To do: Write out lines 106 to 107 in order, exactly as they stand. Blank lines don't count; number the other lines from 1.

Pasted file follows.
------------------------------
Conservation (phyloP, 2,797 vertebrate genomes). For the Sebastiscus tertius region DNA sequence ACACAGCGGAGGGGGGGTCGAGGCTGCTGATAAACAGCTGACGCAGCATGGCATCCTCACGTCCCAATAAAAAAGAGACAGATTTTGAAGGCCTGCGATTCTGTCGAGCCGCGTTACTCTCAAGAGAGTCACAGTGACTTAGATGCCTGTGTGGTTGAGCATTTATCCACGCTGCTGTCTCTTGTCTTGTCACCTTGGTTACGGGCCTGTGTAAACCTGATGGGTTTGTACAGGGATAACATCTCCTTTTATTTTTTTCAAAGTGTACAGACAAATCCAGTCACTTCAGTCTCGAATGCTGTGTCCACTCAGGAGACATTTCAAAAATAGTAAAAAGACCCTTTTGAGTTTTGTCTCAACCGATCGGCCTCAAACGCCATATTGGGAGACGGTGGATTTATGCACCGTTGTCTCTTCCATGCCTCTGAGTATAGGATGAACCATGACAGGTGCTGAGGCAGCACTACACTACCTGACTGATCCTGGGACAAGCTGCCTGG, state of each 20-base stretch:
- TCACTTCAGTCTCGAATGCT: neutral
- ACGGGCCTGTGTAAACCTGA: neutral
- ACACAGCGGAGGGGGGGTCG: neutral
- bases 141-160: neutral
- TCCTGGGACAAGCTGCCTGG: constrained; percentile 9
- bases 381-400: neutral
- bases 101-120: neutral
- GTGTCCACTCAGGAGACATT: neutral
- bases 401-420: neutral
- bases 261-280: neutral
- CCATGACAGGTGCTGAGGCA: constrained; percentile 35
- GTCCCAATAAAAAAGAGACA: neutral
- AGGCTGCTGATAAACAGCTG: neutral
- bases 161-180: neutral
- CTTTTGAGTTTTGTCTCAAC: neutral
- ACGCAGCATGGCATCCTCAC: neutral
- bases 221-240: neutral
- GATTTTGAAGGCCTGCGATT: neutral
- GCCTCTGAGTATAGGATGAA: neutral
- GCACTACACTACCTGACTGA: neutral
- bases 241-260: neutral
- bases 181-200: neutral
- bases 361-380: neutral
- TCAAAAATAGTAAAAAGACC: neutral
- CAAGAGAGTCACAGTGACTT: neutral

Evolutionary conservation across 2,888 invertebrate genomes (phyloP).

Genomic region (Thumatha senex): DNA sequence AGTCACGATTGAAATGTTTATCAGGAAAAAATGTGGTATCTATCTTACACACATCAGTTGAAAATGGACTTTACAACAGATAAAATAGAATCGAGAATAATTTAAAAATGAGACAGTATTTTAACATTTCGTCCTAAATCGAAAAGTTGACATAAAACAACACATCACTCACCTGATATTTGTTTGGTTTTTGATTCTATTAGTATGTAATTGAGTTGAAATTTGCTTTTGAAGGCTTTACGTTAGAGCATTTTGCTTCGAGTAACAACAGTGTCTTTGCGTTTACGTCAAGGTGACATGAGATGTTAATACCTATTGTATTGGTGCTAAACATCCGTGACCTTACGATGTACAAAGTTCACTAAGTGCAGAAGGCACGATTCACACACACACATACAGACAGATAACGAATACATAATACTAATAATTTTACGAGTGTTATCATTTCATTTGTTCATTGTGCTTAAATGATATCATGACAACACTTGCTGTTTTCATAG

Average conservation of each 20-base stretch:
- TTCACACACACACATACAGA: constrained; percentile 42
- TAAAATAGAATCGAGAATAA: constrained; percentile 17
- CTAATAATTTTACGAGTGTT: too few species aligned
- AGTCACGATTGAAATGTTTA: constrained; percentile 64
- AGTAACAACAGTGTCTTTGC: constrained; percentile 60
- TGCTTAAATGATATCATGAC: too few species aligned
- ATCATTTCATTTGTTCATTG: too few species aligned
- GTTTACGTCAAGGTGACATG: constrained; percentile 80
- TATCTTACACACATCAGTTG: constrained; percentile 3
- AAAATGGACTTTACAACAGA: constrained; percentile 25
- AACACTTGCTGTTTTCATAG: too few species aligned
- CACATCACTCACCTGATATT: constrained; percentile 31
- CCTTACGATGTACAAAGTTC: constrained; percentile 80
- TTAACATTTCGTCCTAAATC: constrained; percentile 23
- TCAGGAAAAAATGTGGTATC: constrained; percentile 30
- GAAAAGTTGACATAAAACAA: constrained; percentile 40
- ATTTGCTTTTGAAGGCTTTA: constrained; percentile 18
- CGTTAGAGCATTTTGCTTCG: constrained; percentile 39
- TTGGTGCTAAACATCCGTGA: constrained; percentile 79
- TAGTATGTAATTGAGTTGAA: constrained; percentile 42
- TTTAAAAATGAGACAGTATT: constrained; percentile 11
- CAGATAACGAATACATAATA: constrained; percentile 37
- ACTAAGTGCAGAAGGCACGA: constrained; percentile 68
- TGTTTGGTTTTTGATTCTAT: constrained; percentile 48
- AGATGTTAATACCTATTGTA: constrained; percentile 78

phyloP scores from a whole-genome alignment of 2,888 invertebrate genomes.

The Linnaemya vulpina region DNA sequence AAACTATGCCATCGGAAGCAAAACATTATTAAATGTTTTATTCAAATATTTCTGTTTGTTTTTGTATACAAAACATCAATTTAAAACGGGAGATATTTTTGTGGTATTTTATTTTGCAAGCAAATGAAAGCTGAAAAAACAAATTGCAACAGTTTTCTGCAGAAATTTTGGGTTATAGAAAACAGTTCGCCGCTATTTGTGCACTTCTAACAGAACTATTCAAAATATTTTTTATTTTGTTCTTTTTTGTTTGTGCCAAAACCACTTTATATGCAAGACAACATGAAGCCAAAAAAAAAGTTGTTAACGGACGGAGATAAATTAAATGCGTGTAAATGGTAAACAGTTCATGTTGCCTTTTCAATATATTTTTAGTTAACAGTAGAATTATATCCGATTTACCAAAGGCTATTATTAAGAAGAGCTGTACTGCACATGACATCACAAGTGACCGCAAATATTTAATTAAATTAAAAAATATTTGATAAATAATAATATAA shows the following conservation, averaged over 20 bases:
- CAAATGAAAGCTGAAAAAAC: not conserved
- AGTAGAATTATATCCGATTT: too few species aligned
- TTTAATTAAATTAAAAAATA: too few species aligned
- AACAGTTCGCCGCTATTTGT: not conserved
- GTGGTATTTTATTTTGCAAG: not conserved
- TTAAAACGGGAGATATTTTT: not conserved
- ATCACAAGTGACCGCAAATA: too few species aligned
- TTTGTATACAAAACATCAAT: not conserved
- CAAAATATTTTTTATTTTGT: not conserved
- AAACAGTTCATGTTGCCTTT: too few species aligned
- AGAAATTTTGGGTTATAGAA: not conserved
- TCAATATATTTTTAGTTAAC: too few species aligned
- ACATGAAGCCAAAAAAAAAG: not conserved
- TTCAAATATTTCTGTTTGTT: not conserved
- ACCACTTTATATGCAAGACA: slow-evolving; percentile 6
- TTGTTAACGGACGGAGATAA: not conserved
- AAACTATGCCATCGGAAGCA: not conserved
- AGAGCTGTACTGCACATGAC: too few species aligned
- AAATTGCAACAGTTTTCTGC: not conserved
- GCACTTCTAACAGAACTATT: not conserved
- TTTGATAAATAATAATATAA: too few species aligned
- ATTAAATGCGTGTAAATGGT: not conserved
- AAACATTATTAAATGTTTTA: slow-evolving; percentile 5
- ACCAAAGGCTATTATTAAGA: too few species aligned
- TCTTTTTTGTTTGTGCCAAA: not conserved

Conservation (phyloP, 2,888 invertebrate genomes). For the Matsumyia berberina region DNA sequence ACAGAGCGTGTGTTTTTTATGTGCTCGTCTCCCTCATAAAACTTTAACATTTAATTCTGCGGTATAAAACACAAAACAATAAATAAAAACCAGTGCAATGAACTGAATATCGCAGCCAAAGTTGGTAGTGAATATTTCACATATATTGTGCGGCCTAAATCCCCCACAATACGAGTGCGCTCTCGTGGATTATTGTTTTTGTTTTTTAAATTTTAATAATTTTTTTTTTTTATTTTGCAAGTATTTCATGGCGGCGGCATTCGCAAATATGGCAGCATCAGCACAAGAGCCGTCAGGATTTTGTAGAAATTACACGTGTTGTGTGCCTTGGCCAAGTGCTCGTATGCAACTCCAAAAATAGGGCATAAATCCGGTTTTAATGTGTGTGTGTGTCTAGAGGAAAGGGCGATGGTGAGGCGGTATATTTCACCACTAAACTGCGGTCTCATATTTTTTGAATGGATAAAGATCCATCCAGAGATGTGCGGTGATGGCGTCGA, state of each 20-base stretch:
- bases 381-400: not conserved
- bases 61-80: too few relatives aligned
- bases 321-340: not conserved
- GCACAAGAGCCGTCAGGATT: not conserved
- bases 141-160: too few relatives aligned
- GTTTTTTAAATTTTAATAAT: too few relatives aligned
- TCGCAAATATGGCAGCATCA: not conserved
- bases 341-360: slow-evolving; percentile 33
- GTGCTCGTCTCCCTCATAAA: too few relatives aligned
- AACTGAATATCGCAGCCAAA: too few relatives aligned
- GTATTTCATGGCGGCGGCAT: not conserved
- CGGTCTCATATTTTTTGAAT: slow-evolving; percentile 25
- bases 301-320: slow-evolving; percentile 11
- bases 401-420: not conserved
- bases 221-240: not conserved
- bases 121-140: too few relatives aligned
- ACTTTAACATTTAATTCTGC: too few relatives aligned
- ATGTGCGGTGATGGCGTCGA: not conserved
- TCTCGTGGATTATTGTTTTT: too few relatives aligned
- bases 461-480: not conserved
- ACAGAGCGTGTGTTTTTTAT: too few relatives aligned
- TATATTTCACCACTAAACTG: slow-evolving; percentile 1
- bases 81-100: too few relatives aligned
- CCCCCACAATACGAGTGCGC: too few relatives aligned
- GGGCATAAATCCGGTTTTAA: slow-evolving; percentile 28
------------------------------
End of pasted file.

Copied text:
- CCCCCACAATACGAGTGCGC: too few relatives aligned
- GGGCATAAATCCGGTTTTAA: slow-evolving; percentile 28